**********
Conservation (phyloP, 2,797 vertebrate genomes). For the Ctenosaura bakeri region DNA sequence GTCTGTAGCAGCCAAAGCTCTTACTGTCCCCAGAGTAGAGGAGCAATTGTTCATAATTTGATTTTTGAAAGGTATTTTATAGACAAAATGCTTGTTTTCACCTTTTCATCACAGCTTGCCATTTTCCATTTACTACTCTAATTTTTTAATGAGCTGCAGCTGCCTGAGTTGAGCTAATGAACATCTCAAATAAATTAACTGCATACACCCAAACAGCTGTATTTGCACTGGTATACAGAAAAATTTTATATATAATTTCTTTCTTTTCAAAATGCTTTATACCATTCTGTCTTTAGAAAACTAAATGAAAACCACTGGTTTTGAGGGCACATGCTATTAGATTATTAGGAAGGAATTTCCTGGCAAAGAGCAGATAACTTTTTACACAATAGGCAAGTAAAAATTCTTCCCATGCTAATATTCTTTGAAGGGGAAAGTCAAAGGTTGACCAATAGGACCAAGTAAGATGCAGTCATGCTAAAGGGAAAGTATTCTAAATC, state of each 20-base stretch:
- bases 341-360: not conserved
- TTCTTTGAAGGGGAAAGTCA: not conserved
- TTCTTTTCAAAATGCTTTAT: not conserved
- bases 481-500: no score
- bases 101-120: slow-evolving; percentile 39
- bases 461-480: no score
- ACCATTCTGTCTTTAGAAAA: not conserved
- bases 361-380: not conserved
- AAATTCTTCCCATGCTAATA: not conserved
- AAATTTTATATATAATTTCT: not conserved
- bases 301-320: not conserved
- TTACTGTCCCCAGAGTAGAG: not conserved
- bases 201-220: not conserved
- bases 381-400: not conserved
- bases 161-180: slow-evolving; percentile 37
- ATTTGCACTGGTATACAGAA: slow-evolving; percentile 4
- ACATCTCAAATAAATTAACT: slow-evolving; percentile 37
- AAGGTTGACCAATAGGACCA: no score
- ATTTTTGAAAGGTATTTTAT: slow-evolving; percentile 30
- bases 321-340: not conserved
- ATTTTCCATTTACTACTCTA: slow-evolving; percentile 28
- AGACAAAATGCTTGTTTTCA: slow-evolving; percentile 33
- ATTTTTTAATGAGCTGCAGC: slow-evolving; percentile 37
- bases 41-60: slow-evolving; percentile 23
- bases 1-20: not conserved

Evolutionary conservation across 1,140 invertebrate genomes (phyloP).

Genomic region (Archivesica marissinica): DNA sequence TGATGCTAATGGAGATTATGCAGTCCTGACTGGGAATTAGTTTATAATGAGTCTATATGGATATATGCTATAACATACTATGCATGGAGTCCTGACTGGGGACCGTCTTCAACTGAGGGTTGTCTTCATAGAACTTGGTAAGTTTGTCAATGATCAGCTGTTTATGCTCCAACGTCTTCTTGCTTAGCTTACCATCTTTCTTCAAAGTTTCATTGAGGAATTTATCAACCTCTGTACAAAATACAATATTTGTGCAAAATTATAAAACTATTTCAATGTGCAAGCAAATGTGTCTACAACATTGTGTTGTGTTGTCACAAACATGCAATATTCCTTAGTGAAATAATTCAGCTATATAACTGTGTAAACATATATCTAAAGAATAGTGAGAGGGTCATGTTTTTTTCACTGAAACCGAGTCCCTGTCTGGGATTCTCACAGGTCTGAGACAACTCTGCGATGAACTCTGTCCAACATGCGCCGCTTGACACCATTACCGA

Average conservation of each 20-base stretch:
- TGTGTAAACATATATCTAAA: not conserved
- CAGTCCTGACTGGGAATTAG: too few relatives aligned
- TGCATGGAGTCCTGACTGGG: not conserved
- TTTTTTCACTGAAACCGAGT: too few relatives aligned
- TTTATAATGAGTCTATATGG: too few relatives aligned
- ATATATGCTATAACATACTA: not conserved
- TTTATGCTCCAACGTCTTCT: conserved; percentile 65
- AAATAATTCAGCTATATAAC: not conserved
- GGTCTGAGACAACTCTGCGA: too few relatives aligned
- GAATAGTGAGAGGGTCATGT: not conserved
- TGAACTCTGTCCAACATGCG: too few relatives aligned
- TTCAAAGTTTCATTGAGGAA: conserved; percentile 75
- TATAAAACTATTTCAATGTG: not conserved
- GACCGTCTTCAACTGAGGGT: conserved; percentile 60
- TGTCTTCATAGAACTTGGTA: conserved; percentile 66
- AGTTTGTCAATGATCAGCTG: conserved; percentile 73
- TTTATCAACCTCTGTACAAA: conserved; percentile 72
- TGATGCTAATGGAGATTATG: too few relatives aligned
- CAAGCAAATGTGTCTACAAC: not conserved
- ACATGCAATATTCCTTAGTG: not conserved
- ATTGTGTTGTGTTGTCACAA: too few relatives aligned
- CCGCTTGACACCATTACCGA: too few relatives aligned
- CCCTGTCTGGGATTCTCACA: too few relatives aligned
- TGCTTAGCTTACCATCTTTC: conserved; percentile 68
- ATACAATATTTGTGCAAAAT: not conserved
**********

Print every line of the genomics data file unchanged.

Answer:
Conservation (phyloP, 2,797 vertebrate genomes). For the Ctenosaura bakeri region DNA sequence GTCTGTAGCAGCCAAAGCTCTTACTGTCCCCAGAGTAGAGGAGCAATTGTTCATAATTTGATTTTTGAAAGGTATTTTATAGACAAAATGCTTGTTTTCACCTTTTCATCACAGCTTGCCATTTTCCATTTACTACTCTAATTTTTTAATGAGCTGCAGCTGCCTGAGTTGAGCTAATGAACATCTCAAATAAATTAACTGCATACACCCAAACAGCTGTATTTGCACTGGTATACAGAAAAATTTTATATATAATTTCTTTCTTTTCAAAATGCTTTATACCATTCTGTCTTTAGAAAACTAAATGAAAACCACTGGTTTTGAGGGCACATGCTATTAGATTATTAGGAAGGAATTTCCTGGCAAAGAGCAGATAACTTTTTACACAATAGGCAAGTAAAAATTCTTCCCATGCTAATATTCTTTGAAGGGGAAAGTCAAAGGTTGACCAATAGGACCAAGTAAGATGCAGTCATGCTAAAGGGAAAGTATTCTAAATC, state of each 20-base stretch:
- bases 341-360: not conserved
- TTCTTTGAAGGGGAAAGTCA: not conserved
- TTCTTTTCAAAATGCTTTAT: not conserved
- bases 481-500: no score
- bases 101-120: slow-evolving; percentile 39
- bases 461-480: no score
- ACCATTCTGTCTTTAGAAAA: not conserved
- bases 361-380: not conserved
- AAATTCTTCCCATGCTAATA: not conserved
- AAATTTTATATATAATTTCT: not conserved
- bases 301-320: not conserved
- TTACTGTCCCCAGAGTAGAG: not conserved
- bases 201-220: not conserved
- bases 381-400: not conserved
- bases 161-180: slow-evolving; percentile 37
- ATTTGCACTGGTATACAGAA: slow-evolving; percentile 4
- ACATCTCAAATAAATTAACT: slow-evolving; percentile 37
- AAGGTTGACCAATAGGACCA: no score
- ATTTTTGAAAGGTATTTTAT: slow-evolving; percentile 30
- bases 321-340: not conserved
- ATTTTCCATTTACTACTCTA: slow-evolving; percentile 28
- AGACAAAATGCTTGTTTTCA: slow-evolving; percentile 33
- ATTTTTTAATGAGCTGCAGC: slow-evolving; percentile 37
- bases 41-60: slow-evolving; percentile 23
- bases 1-20: not conserved

Evolutionary conservation across 1,140 invertebrate genomes (phyloP).

Genomic region (Archivesica marissinica): DNA sequence TGATGCTAATGGAGATTATGCAGTCCTGACTGGGAATTAGTTTATAATGAGTCTATATGGATATATGCTATAACATACTATGCATGGAGTCCTGACTGGGGACCGTCTTCAACTGAGGGTTGTCTTCATAGAACTTGGTAAGTTTGTCAATGATCAGCTGTTTATGCTCCAACGTCTTCTTGCTTAGCTTACCATCTTTCTTCAAAGTTTCATTGAGGAATTTATCAACCTCTGTACAAAATACAATATTTGTGCAAAATTATAAAACTATTTCAATGTGCAAGCAAATGTGTCTACAACATTGTGTTGTGTTGTCACAAACATGCAATATTCCTTAGTGAAATAATTCAGCTATATAACTGTGTAAACATATATCTAAAGAATAGTGAGAGGGTCATGTTTTTTTCACTGAAACCGAGTCCCTGTCTGGGATTCTCACAGGTCTGAGACAACTCTGCGATGAACTCTGTCCAACATGCGCCGCTTGACACCATTACCGA

Average conservation of each 20-base stretch:
- TGTGTAAACATATATCTAAA: not conserved
- CAGTCCTGACTGGGAATTAG: too few relatives aligned
- TGCATGGAGTCCTGACTGGG: not conserved
- TTTTTTCACTGAAACCGAGT: too few relatives aligned
- TTTATAATGAGTCTATATGG: too few relatives aligned
- ATATATGCTATAACATACTA: not conserved
- TTTATGCTCCAACGTCTTCT: conserved; percentile 65
- AAATAATTCAGCTATATAAC: not conserved
- GGTCTGAGACAACTCTGCGA: too few relatives aligned
- GAATAGTGAGAGGGTCATGT: not conserved
- TGAACTCTGTCCAACATGCG: too few relatives aligned
- TTCAAAGTTTCATTGAGGAA: conserved; percentile 75
- TATAAAACTATTTCAATGTG: not conserved
- GACCGTCTTCAACTGAGGGT: conserved; percentile 60
- TGTCTTCATAGAACTTGGTA: conserved; percentile 66
- AGTTTGTCAATGATCAGCTG: conserved; percentile 73
- TTTATCAACCTCTGTACAAA: conserved; percentile 72
- TGATGCTAATGGAGATTATG: too few relatives aligned
- CAAGCAAATGTGTCTACAAC: not conserved
- ACATGCAATATTCCTTAGTG: not conserved
- ATTGTGTTGTGTTGTCACAA: too few relatives aligned
- CCGCTTGACACCATTACCGA: too few relatives aligned
- CCCTGTCTGGGATTCTCACA: too few relatives aligned
- TGCTTAGCTTACCATCTTTC: conserved; percentile 68
- ATACAATATTTGTGCAAAAT: not conserved